Filmmaker Mitch McCabe brings us an up-close view of the quest to stay forever young
The daughter of a plastic surgeon, award-winning filmmaker Mitch McCabe has a particularly personal connection to the multi-billion dollar industry she investigates in her new documentary film Youth Knows No Pain. Before the film premieres at the Film Society on Tuesday April 28th at 6:30 as part of Independents Night, the filmlinc blog interviewed the filmmaker, who is also New York Film Festival and New Directors/New Films veteran.
How do you think attitudes about plastic surgery are changing and to what do you attribute that change?
Mitch McCabe: Whether it be growth hormone, anti-oxidant diets, $500 creams claiming to change your cells, Botox or the knife, there’s a huge market for anything tied to anti-aging or “reversing the clock.” My dad died in 1998, four years before Botox was approved by the FDA, and I know that the accessibility and affordability of Botox changed everything. When my dad was a practicing plastic surgeon, cosmetic surgery was a bit hush-hush, and limited to upper middle class. That’s not the case anymore.
But the most important theory I heard repeatedly from doctors and psychologists alike, is that we are an aging society. Our life expectancy is fast increasing, and hence so is the overall population. Therefore we no longer retire at 55 or even 60, and we need to stay in the work force longer. We’ll simply be in life longer, and the chances of being single and dating in our late 50s and beyond are greater than they were in the old days.
In all areas of life, we are becoming a more competitive society, and older people in their 50s and older have to compete with thirty and twenty-somethings for jobs. Easy retirements and pensions are increasingly a thing of the past. The dilemma is of course, that in our culture we instinctively doubt whether an older person will have fresh ideas, or even be alert. So, plastic surgery—and anything to keep one competitive with the young—has grown in popularity as an option for people to “look fresh and awake” and not tired or angry (their words!).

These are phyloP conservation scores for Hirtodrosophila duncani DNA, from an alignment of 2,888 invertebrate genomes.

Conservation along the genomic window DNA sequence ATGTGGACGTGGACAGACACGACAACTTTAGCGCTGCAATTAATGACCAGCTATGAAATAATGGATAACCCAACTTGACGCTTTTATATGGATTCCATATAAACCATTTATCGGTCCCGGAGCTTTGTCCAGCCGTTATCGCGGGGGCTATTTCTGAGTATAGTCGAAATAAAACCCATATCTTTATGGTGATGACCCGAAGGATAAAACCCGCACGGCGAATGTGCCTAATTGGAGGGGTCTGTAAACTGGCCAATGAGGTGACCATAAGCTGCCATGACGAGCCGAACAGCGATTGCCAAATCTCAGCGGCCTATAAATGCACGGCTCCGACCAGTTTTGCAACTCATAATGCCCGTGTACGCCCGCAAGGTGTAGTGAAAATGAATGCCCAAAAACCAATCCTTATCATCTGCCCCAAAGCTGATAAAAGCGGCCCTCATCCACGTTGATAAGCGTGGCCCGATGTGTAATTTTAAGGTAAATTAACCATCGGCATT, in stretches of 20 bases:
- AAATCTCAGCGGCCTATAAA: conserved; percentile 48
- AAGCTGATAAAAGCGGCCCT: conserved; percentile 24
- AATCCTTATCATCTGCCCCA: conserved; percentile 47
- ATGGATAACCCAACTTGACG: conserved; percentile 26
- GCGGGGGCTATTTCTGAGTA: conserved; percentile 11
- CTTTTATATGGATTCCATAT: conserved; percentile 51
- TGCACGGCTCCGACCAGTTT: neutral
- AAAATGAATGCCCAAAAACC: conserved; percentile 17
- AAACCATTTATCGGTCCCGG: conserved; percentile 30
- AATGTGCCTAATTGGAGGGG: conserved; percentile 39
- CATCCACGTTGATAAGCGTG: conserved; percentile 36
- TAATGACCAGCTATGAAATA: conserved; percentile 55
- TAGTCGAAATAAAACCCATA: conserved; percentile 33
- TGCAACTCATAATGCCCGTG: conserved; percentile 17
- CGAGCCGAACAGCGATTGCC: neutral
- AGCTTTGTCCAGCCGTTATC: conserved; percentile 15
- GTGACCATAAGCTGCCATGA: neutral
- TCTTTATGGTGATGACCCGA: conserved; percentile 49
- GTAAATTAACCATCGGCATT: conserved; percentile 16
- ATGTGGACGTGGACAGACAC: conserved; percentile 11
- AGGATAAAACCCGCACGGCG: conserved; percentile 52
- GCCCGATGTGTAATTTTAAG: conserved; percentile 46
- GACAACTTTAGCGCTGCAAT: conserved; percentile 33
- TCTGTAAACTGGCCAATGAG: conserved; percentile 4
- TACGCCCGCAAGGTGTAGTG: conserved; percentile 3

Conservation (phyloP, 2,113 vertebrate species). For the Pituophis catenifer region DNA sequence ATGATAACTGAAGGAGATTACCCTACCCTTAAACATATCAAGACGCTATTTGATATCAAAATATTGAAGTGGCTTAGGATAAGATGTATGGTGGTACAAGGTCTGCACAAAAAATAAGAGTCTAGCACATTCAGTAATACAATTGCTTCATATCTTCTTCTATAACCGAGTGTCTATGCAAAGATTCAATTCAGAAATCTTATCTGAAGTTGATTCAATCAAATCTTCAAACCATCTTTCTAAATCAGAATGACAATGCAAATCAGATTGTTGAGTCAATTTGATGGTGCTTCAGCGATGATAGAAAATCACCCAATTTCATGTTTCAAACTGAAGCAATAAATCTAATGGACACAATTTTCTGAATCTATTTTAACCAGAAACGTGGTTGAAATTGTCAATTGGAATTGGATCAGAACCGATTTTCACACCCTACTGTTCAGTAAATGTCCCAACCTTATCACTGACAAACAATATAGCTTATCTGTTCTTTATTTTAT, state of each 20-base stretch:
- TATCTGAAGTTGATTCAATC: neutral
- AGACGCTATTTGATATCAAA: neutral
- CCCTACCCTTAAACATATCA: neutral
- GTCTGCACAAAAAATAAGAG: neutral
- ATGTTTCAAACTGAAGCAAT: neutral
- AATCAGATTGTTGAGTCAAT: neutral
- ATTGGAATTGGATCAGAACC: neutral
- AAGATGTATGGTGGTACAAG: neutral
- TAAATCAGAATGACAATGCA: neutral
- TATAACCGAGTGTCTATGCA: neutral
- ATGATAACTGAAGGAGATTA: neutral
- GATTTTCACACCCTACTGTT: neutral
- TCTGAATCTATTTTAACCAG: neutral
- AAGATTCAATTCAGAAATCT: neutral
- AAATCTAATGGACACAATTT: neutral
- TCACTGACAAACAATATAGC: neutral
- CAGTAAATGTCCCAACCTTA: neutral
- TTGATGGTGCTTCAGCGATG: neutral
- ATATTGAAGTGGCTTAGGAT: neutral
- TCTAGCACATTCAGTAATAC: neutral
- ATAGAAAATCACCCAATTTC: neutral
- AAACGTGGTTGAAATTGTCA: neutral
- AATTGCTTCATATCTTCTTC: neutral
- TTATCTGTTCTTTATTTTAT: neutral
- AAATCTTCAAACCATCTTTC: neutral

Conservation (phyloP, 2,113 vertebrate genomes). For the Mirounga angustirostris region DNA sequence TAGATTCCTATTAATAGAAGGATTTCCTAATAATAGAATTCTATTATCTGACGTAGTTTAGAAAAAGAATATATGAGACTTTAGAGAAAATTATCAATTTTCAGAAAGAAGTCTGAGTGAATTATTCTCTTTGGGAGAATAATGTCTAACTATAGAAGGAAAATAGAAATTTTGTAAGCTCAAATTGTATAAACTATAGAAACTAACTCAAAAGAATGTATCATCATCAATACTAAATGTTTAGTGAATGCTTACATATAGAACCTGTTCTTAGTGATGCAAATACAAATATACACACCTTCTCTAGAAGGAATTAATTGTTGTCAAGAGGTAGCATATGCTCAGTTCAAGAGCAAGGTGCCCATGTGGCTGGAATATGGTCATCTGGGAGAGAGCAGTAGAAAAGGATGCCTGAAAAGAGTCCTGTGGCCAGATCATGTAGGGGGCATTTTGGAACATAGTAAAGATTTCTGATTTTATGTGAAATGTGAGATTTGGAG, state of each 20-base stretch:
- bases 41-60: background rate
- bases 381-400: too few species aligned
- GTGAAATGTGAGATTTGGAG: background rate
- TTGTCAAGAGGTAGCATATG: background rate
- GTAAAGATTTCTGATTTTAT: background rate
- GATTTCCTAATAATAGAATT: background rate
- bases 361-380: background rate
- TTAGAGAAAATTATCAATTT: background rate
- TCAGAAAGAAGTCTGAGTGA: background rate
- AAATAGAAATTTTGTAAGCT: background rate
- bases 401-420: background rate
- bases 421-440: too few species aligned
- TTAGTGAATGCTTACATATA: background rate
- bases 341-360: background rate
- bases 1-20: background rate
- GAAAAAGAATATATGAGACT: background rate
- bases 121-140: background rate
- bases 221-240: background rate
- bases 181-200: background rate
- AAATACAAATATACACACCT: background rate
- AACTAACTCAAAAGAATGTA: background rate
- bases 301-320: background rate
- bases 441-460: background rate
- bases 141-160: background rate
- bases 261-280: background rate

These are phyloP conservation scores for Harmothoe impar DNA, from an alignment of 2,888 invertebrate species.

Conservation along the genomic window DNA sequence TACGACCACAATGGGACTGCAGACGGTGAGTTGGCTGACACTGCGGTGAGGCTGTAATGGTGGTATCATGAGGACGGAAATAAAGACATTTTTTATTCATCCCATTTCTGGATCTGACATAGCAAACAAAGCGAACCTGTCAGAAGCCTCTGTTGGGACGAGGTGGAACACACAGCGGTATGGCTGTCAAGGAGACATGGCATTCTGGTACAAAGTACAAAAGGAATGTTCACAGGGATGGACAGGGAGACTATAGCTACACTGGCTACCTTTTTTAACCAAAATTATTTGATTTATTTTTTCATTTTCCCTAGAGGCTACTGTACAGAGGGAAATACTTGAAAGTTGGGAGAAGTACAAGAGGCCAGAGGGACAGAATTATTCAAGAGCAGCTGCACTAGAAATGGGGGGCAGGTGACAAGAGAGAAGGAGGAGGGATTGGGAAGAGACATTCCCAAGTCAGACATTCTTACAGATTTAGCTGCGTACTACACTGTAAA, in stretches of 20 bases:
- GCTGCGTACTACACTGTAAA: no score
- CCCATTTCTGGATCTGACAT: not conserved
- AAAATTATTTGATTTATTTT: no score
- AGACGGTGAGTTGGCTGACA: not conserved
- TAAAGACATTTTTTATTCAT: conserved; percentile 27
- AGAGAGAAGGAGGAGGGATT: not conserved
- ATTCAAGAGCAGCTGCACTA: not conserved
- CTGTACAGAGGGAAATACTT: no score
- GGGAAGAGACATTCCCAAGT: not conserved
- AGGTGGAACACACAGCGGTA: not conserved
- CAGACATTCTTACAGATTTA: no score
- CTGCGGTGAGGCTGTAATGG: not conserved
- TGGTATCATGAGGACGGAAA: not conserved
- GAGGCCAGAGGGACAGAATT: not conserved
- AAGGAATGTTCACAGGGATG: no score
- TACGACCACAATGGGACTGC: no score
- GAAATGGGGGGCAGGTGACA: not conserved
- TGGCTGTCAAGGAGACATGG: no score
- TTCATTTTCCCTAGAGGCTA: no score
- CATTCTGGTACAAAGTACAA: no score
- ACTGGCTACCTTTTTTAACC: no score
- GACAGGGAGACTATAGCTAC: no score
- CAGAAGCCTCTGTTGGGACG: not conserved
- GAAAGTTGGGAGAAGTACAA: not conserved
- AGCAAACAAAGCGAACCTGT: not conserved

Your film combines elements of the personal with issues that have larger social implications. Can you talk about finding that balance?
I’ve made a number of personal shorts over the years, but this was the first time I incorporated the personal into a larger cultural issue. Thank God for the perspective of my editor and some great pairs of eyes! In the beginning my personal presence was very subtle, but with every rough cut viewing the feedback we received was that the thread of my own journey and my dad’s story needed to come forward more. Moreover, it was important to me as a filmmaker who was also in the film, to let the audience know that I did not judge these people, but understood them. So as risky as it felt at times, I felt I had to step forward into the film more. In the end, I think it made a better, more honest film, something that hopefully offers something beyond what the many articles and news shows on plastic surgery can offer the audience.
Was there any idea you had about plastic surgery that was challenged during the making your film?
To be perfectly candid, when I began the main filming in 2006, I was pretty against elective plastic surgery, and anything that pierced the skin. Dying gray hair and creams were okay, but beyond that was a questionable. I remember in October 2006, one 52-year-old woman who owned as makeup line in Dallas told me she had an eyelift at 45. She asked me, “Would you ever get anything done?” I looked her in the eye and defiantly said “No.” She laughed and said “Call me in 10 years.”
But over the course of filming the documentary, I met and interviewed—whether it be by phone, email or on camera—over 200 people. Some who said they’d “never do anything”; others who said the same but more ambivalently with loopholes, and of course, many who said “bring it on!” As I really started living with the characters in the film and following their stories, my perspective changed. I quite naturally became more empathetic.
One of my favorite interviews was with Simon Doonan. He said, “In the near future, not having your hair dyed or your face tweaked – that will be the new punk.”
Buy tickets to Youth Knows No Pain (which will include an onstage Q&A and reception with the filmmaker): Tue April 28: 6:30
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